Can the S&OP process be done without technology?
The answer to that question has certainly evolved over the years, and while there are still some holdouts, most will now agree that technology is indeed required. Whether its objective should be to support the process or help define the process remains a healthy debate.
Fundamentally, the more complex the organization and the more mature the process, the greater the need for technology. So what technologies are today’s supply chain teams using to support the critical S&OP process? Amazingly, it seems most organizations are running their process with spreadsheets.
It never ceases to surprise me when I hear how many enterprises entrust a mission-critical task to the desktop spreadsheet software Excel®. On the other hand, the fact that so many turn to Excel is proof that despite the plentitude of systems (or perhaps because of it), existing ERP and legacy planning apps are not meeting the requirements for S&OP processes regardless of where that process is positioned on the maturity curve.
Consider the Supply Chain Insights report, Research in Review (Nov 2014), that states:
“Many companies have five to 30 Enterprise Resource Planning systems and two to three supply chain planning systems. In addition, companies will have two to five S&OP processes working independently.”
This demonstrates an enormous level of complexity, from both a process and data perspective.
So what’s wrong with Excel? It’s a great tool for personal productivity. And it’s helpful for department-level planning and budgeting. But spreadsheets can’t scale up to support the rigorous, multi-tier decision-making that S&OP requires. For example, with Excel you can’t easily:
- Integrate information from many sources
- Provide in-depth analysis using complex analytics
- Simulate numerous “what-if” scenarios
- Support reliable data quality and secure data exchange
These observations are supported in the same Supply Chain Insights report I referenced above:
“Today’s S&OP process needs to be modeled using technologies that recognize constraints and bottlenecks and can model volatility and demand/supply probabilities. The supply chain of today is just too complex to be modeled in a spreadsheet.”
So, if organizations are not able to do the analysis they need using spreadsheets, then you have to ask yourself why is it so prevalent?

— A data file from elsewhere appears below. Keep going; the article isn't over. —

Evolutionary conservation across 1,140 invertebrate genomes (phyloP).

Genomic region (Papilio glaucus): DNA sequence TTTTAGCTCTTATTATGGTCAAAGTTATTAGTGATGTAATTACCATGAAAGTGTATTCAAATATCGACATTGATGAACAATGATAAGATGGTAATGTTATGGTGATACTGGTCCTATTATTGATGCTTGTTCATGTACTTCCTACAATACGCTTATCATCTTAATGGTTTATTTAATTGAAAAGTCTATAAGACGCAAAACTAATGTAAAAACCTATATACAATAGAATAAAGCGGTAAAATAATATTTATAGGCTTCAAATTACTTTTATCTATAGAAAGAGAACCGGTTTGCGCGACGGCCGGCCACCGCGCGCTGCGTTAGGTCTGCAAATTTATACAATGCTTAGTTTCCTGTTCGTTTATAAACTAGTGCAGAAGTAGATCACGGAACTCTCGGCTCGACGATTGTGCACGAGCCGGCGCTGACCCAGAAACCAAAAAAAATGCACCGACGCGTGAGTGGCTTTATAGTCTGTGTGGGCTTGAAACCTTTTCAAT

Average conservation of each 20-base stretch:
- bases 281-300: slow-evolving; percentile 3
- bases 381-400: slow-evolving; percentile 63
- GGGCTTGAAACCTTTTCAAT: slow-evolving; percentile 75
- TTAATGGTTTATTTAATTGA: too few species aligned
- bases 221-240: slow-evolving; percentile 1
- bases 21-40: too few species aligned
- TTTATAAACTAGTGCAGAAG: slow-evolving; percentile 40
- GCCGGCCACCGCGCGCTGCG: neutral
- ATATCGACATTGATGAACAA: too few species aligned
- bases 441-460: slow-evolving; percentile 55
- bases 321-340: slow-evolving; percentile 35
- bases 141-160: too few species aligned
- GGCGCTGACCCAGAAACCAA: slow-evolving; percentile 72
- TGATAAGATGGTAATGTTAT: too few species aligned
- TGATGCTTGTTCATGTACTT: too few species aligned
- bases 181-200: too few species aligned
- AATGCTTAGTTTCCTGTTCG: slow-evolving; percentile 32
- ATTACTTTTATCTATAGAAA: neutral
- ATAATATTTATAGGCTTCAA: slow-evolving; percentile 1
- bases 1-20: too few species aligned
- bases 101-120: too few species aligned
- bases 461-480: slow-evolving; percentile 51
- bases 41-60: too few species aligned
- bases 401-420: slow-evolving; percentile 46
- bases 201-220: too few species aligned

I believe it is because supply chain teams are ill-equipped to support their S&OP process using their ERP systems. The multi-million dollar ERP system does all the essential jobs it was designed for: taking, making, shipping and accounting for customer orders. But it’s tough to get to the next level of S&OP using ERP and a collection of add-on modules or other advanced planning systems. In most cases, each piece is a stand-alone product designed for just one part of the process. The integration effort is cumbersome.
This piece-process approach has proven to lead to ineffective and inefficient planning cycles that drive less than maximized value for the organization, largely because it does not adequately address cross-functional (and cross-enterprise) issues or concurrent activities.
Here’s how the design of ERP systems compares to S&OP requirements:
As you can see, ERP and the associated legacy supply chain planning solutions were originally designed for a much slower, more centralized world, so they struggle to support today’s requirements for intense participation from multiple players in different locations using different systems.
Here are four critical limitations of legacy planning systems when it comes to S&OP:
- Inaccurate forecasts based on statistical forecasting that can’t keep up with volatile markets and ever-changing business assumptions
- Slow and limited “what-if” simulations to test assumptions and alternative actions
- Limited collaboration support to bring teams together, either planned or ad hoc, to provide input and secure buy-in
- No accounting for outside value, such as inventory being purchased, assembled or shipped by third parties
If you’re not using Excel, your ERP system or legacy applications to manage your S&OP process, you are likely using a purpose-built S&OP tool. If that’s the case, it’s important to understand that these tools
primarily focus on an aggregated view of demand and a static and high-level representation of supply. At best, supply constraints are determined using rough cut capacity planning where only key constraints are included. In some cases, key or constrained materials are considered. Further, timing and interactions of those key constraints are ballpark estimates at best. The true impact and/or feasibility of the plan isn’t actually known until after the S&OP plan is disaggregated down to the MPS.
To have the most effective S&OP process, you need to link ‘cause’ to ‘effect’, which can only be achieved by having a complete representation of your supply chain – from the highest level demand signal (e.g. product family forecast) to the very lowest level raw material component – in one system!
|S&OP in the 21st CenturyAs the S&OP process continues to evolve and mature, a different interpretation and expectation for S&OP is emerging that entails better, broader goals. This recently published eBook elaborates on the evolving horizontal S&OP process capabilities that are required in order to achieve a transformation. Download your own copy here.|